Stuffed toys, many with donations pinned to them, are piled in the Lions Pavilion at Maffeo Sutton Park at a vigil May 31 honouring the 215 Indigenous children whose remains were discovered outside a residential school in Kamloops. (News Bulletin file photo)
Thousands donated to child and family service agency following Nanaimo vigil

Toys and money donated to Kw’umut Lelum child and family services

A section of proposed Harbourfront Walkway between White Eagle Terrace and Battersea Road. (City of Nanaimo image)
Nanaimo’s proposed walkway extension project estimated at $25-30 million

City asking for feedback on concepts to connect Departure Bay Beach and ferry terminal

Members of the Department of Fisheries and Oceans’ Marine Mammal Response Program rescued an adult humpback what that was entangled in commercial fishing gear in the waters off of Entrance Island on Thursday, June 10. (Photo courtesy Marine Mammal Response Program)
Rescuers free humpback ‘anchored’ down by prawn traps near Nanaimo

Department of Fisheries and Oceans responders spend hours untangling whale

The Queen Victoria statue at the B.C. legislature was splattered with what looks like red paint on Friday. (Nicole Crescenzi/News Staff)
UPDATE: Queen Victoria statue at B.C. legislature vandalized Friday

Statue base splattered with what looks to be red paint, old-growth logging protest held in afternoon

Police cars are seen parked outside Vancouver Police Department headquarters on Saturday, January 9, 2021. THE CANADIAN PRESS/Darryl Dyck
Vancouver police officer charged with assault during an arrest in 2019

The service has released no other details about the allegations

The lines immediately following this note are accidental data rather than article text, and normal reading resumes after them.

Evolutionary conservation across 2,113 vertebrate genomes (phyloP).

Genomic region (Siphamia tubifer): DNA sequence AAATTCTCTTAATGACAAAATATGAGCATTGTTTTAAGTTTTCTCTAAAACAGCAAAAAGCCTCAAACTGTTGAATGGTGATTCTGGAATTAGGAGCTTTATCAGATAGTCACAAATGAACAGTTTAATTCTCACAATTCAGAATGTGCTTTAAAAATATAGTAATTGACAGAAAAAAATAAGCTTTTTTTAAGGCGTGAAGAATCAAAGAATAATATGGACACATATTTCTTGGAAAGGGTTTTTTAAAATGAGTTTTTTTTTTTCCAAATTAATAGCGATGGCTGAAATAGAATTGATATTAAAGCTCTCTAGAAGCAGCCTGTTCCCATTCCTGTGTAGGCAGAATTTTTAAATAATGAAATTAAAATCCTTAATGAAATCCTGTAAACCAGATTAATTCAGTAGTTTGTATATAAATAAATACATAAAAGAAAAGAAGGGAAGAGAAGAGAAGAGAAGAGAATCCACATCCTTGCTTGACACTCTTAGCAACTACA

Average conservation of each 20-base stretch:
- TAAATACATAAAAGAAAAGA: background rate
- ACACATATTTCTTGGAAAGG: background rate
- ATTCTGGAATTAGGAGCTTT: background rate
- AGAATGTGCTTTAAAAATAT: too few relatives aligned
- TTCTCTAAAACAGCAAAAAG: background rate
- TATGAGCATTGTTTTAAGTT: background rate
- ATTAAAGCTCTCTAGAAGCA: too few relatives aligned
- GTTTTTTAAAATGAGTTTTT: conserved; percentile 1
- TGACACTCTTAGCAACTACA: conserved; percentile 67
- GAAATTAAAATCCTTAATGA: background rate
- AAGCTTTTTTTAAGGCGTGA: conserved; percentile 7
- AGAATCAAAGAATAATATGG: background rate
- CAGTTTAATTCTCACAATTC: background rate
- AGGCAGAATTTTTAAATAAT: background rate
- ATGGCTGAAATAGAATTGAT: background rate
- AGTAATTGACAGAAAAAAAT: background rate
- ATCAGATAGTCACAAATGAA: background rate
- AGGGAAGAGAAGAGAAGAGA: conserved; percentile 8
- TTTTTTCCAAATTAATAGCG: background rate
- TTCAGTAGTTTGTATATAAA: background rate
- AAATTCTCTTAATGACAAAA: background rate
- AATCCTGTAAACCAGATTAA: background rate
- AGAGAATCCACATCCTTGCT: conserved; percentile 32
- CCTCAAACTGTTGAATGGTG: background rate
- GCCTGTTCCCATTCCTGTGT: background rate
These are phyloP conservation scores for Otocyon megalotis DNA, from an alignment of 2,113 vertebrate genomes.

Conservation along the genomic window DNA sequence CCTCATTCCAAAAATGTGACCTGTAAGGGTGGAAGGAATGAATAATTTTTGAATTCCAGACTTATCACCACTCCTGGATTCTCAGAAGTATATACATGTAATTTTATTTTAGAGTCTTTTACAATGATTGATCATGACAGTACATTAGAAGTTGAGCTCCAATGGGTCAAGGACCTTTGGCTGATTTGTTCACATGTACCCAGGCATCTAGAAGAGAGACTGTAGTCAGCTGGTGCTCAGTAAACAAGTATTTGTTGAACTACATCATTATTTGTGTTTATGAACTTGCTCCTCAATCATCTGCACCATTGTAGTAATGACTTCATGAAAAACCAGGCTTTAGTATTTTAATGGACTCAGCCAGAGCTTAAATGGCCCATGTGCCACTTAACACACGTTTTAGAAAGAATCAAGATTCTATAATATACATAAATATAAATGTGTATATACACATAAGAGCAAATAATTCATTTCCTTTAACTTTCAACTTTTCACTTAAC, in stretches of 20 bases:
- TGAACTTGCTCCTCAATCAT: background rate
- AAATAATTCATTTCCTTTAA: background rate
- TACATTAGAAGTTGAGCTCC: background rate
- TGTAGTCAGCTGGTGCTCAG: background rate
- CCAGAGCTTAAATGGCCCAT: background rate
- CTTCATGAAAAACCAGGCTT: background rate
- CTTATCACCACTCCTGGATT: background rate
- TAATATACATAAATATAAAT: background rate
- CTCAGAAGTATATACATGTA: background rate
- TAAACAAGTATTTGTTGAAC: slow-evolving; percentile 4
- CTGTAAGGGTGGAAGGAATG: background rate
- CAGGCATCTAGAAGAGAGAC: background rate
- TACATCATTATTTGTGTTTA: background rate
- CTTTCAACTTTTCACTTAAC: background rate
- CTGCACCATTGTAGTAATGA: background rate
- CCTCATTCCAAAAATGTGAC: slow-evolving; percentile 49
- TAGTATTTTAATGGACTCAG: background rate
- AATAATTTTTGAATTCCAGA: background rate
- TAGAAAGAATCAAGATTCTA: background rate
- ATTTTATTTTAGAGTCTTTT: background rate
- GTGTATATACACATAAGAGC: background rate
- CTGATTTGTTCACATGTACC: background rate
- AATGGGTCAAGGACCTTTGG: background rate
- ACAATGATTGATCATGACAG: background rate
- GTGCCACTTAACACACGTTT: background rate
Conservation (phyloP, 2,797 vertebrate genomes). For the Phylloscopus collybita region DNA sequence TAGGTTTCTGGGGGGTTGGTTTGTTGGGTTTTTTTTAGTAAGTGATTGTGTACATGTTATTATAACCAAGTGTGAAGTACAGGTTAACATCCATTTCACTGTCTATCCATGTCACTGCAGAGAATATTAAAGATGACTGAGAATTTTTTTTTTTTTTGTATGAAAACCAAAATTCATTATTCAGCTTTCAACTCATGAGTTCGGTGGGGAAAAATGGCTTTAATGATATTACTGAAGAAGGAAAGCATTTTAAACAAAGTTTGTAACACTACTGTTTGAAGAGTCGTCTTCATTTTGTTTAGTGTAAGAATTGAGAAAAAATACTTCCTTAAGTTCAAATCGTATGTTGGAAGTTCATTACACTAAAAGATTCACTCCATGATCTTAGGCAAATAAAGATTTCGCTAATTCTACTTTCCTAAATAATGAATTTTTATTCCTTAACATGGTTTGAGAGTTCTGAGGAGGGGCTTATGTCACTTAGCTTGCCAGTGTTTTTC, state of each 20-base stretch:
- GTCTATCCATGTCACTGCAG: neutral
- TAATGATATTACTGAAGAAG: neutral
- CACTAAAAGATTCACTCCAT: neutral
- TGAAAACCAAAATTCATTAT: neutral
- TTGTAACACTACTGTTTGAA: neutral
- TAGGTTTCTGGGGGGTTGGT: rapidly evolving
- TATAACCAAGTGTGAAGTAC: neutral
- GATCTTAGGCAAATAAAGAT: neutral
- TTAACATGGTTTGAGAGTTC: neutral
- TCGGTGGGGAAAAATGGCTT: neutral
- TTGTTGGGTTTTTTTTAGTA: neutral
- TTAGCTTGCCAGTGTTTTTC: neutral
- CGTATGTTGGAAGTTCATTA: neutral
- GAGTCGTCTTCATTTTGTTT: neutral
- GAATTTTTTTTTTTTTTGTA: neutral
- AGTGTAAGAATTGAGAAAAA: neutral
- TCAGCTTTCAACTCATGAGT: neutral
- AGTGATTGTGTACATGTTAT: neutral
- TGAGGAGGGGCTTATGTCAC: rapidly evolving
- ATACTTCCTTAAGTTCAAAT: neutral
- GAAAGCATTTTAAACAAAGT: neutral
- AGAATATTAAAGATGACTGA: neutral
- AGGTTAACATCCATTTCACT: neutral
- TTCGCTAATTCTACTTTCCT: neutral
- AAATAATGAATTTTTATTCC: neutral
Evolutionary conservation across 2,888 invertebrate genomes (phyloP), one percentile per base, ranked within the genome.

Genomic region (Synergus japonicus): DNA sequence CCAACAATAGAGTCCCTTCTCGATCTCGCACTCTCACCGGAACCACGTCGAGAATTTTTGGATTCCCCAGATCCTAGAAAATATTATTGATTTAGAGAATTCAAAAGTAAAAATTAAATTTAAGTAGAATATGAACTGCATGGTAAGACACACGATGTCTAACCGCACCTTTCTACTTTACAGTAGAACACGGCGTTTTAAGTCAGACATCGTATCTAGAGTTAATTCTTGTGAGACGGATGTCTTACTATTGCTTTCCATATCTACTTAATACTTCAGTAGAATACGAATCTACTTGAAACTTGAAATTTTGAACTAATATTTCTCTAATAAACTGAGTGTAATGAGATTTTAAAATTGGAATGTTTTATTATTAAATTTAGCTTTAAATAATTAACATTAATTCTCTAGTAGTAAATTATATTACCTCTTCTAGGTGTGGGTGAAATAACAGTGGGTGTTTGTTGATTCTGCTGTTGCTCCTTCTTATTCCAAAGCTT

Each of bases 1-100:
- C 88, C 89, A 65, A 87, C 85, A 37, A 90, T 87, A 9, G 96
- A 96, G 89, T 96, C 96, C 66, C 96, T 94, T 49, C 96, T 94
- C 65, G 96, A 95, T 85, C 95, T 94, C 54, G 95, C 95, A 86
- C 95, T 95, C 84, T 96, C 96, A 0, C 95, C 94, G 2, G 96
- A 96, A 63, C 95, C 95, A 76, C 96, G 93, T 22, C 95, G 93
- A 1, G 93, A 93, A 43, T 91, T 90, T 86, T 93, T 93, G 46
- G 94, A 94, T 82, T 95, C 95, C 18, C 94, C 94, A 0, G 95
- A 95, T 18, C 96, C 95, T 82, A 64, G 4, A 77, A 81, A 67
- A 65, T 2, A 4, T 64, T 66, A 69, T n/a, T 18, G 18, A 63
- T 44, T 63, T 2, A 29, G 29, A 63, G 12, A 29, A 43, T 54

Denmark’s Christian Eriksen receives medical attention after collapsing during the Euro 2020 soccer championship group B match between Denmark and Finland at Parken stadium in Copenhagen, Saturday, June 12, 2021. (AP Photo/Martin Meissner, Pool)
Denmark soccer player Christian Eriksen collapses during game against Finland

Eriksen was given chest compressions after collapsing on the field during a European Championship

As stories of the horrors of residential schools circulate after the Tk’emlups te Secwepemc First Nation announced it had located what are believed to be the remains of 215 children, Grand Chief Stewart Phillip of the Union of B.C. Indian Chiefs said he feels a connection with the former students. THE CANADIAN PRESS/Darryl Dyck
2 sides of the same coin: Ex-foster kids identify with residential school survivors

Grand Chief Stewart Phillip says the child welfare system takes Indigenous children from their families

Nathan Watts, a member of the Tseshaht First Nation near Port Alberni, shares his story of substance use, a perspective he said isn’t seen enough. (Photo courtesy of Nathan Watts)
Public shaming, hate perpetuates further substance use: UVic researcher

Longtime addict Nathan Watts offers a user’s perspective on substance use

57-year-old Kathleen Richardson was discovered deceased in her home Wednesday, June 9, 2021. Her death is considered a homicide and connected to the slain brothers found on a Naramata forest road. (Submitted)
Condolences pour in for Kathy Richardson, Naramata’s 3rd homicide victim in recent weeks

Richardson was well liked in the community, a volunteer firefighter with a home-based salon

A person receives a COVID-19 vaccine at a vaccination clinic run by Vancouver Coastal Health, in Richmond, B.C., Saturday, April 10, 2021. THE CANADIAN PRESS/Jonathan Hayward
More than 75% of B.C. adults have 1st dose of COVID vaccine

The federal government has confirmed a boost in the Moderna vaccine will be coming later this month

Most Read